Calvin: Time For An Inventory (14)

The same multiplication of relics has prevailed in the case of Anthony. By pretending that he is passionate and mischievous, and inflames those who may have given him offence, they have made him an object of dread; from this dread has arisen . . . Continue reading →

Calvin: Time For An Inventory (13)

I had almost determined to be silent concerning the Innocents, as they call them; for although I could muster something like an army of them, it might always be alleged that there is nothing in this contradictory to history, because their exact . . . Continue reading →

Calvin: Time For An Inventory (12)

The other things must be briefly dispatched; for otherwise we should never be able to get out of this forest. We shall merely mention a few of the alleged relics of saints who lived in the days of our Saviour, and then . . . Continue reading →

Calvin: Time For An Inventory (11)

Now let the Apostles come forward in order. Their number, however, may beget confusion; and, therefore, the better course will be to take Paul and Peter by themselves, and afterwards proceed to the rest. Their bodies are at Rome, half at St . . . Continue reading →

Calvin: Time For An Inventory (10)

To proceed in order, we must now consider the case of John the Baptist, who, according to the account given in the Gospel, that is, according to the truth of God, after being beheaded, was buried by his disciples. Theodoret relates that . . . Continue reading →

Calvin: Time For An Inventory (9)

With regard to the Virgin Mary, as they give out that her body is not on the earth, they are of course prevented from pretending to have her bones; were it otherwise, I can well believe they would have given her a . . . Continue reading →

Calvin: Time For An Inventory (8)

For to convince all men how little credit is due to the proofs which they adduce in support of their relics, it is to be observed, that the chief and most authentic of those which are seen at Rome are said to . . . Continue reading →

Calvin: Time For An Inventory (7)

In regard to the linen clothes in which our Saviour’s body was wrapped, I would, in like manner, ask how it comes, that while the Evangelists carefully enumerate the miracles which took place at the death of Christ, and omit nothing which . . . Continue reading →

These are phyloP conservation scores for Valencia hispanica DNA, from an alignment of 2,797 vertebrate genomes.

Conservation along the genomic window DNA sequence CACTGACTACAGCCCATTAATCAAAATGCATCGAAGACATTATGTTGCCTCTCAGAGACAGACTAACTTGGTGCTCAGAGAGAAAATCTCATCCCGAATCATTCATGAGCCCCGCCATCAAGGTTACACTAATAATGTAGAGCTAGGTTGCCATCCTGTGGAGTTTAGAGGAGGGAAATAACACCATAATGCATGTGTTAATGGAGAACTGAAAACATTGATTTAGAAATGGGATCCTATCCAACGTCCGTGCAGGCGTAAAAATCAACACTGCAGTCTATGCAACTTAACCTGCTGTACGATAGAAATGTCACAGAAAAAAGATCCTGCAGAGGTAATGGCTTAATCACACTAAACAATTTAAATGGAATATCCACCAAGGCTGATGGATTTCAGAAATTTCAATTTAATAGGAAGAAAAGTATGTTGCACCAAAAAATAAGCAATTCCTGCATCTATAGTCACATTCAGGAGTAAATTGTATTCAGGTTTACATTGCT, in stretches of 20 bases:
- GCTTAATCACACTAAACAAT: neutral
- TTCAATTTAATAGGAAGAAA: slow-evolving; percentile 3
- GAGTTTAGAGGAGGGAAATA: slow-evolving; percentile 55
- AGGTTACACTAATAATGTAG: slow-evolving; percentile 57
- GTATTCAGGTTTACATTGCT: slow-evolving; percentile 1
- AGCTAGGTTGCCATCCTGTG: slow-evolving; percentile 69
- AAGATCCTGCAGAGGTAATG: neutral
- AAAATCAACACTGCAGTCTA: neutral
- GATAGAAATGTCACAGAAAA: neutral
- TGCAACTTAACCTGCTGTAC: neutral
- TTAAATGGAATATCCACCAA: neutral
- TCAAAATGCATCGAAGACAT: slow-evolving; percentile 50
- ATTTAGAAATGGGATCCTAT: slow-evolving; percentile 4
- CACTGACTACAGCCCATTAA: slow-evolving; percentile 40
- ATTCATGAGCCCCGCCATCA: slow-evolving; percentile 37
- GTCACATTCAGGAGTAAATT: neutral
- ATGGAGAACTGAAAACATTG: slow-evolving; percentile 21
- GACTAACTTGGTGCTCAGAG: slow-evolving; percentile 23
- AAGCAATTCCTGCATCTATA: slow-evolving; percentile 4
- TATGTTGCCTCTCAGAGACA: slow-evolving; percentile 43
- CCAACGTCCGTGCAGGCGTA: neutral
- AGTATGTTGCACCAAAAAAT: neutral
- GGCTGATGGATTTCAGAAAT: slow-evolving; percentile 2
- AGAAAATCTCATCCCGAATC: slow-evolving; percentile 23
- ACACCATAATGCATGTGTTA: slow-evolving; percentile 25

Calvin: Time For An Inventory (6)

The next thing in order is the soldier’s spear. This ought to be one only, but perhaps, from having felt the fire of some alchymist, it has increased and multiplied. For four have come to light, besides those which exist in different . . . Continue reading →

Calvin: Time For An Inventory (5)

We come now to the principal relics of our Lord, viz., those connected with his sufferings and death. And, first, let us consider the case of the cross on which he was suspended. I know it is regarded as a certain fact, . . . Continue reading →

Calvin: Time For An Inventory (4)

Then they have the waterpots in which our Saviour turned the water into wine, when he was present at the marriage in Cana of Galilee. I would fain know who was their custodier all the time, and afterwards made presents of them. . . . Continue reading →

Calvin: Time For An Inventory (3)

Let us begin then with Christ. As his natural body could not be possessed, (though some have found an easy way of fabricating miraculous bodies for him, in whatever numbers, and with whatever frequency they please,) instead of it they have collected . . . Continue reading →

Calvin: Time for An Inventory (2)

The duty of Christians was, to leave the bodies of saints in their tombs in obedience to the universal sentence by which it is declared, that man is dust, and to dust will return; not to raise them up in sumptuousness and . . . Continue reading →

Why You Should Change Your Mind about Reformed Scholasticism

Why you should change your mind about Reformed Scholasticism: Scott Clark explains what’s at stake with Pilgrim theology Dr. R. Scott Clark (DPhil Oxford University) is a historical theologian who has taught at Wheaton College, Reformed Theological Seminary, Jackson, Concordia University, Irvine, . . . Continue reading →

The Genius Vs. The Confession

Forces of culture influence and shape our thoughts. In turn, what forces shape evangelicalism and the Reformed faith? Two different forces have shaped each theological movement: the Romantic idea of the genius on one end of the spectrum and the doctrine of . . . Continue reading →

Calvin: Time for an Inventory (1)

Augustine, in his work, entitled, On the Labour of Monks, complaining of certain itinerant impostors, who, as early as his day, plied a vile and sordid traffic, by carrying the relics of martyrs about from place to place, adds, “If, indeed, they . . . Continue reading →